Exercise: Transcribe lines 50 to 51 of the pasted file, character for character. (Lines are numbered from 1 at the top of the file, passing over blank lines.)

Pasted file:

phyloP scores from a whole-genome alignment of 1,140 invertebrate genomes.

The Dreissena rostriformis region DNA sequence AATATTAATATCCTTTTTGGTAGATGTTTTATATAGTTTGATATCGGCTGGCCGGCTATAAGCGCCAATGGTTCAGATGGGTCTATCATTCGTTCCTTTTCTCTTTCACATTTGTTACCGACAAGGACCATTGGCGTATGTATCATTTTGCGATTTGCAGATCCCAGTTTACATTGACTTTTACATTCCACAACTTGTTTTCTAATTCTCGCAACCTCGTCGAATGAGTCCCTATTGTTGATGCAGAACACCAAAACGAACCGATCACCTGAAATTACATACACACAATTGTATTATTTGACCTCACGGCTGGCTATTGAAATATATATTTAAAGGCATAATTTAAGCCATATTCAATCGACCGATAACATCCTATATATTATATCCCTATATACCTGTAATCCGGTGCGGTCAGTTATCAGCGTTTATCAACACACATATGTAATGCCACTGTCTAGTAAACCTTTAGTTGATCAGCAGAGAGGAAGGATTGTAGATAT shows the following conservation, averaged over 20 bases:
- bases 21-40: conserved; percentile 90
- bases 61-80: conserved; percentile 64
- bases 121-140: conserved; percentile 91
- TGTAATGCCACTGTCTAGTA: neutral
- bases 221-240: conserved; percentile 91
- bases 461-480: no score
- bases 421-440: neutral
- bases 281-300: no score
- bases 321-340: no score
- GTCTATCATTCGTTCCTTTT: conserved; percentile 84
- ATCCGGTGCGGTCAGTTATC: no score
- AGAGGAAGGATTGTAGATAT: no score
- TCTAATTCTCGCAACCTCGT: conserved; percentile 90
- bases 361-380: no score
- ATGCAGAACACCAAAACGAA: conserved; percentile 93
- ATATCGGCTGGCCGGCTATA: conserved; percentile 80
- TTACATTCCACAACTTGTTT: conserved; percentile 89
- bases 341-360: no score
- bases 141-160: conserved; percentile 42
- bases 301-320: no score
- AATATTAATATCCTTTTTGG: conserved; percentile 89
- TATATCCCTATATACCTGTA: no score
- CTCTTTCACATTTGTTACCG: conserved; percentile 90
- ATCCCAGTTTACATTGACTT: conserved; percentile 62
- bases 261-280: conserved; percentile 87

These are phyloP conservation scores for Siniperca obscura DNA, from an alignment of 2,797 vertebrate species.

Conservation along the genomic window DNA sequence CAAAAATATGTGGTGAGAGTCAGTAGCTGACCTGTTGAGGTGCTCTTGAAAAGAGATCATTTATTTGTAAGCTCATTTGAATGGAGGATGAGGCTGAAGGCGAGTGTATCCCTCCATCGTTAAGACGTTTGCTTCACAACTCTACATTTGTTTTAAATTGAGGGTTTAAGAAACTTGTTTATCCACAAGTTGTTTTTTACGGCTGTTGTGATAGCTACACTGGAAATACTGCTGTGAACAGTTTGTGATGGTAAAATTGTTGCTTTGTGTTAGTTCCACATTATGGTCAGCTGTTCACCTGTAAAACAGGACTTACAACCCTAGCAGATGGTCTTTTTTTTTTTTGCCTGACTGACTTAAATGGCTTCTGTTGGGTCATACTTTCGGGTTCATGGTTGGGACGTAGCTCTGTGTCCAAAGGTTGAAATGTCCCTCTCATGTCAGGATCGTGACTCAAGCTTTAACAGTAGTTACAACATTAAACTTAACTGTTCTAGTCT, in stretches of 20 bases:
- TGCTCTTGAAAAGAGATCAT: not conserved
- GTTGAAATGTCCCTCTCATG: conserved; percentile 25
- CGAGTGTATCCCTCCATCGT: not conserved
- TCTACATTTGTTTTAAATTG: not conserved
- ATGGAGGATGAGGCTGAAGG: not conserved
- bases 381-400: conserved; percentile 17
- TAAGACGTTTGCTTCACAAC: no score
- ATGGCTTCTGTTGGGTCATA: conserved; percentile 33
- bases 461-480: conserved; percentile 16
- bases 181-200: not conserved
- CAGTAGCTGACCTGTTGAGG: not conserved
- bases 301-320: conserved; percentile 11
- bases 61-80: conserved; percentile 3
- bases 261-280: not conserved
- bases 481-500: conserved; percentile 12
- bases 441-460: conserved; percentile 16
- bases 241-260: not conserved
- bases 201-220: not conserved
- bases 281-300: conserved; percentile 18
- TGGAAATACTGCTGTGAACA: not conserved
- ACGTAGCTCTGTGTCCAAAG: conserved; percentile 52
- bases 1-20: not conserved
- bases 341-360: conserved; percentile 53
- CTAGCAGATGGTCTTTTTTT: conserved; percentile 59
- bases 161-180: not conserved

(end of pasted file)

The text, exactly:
- ACGTAGCTCTGTGTCCAAAG: conserved; percentile 52
- bases 1-20: not conserved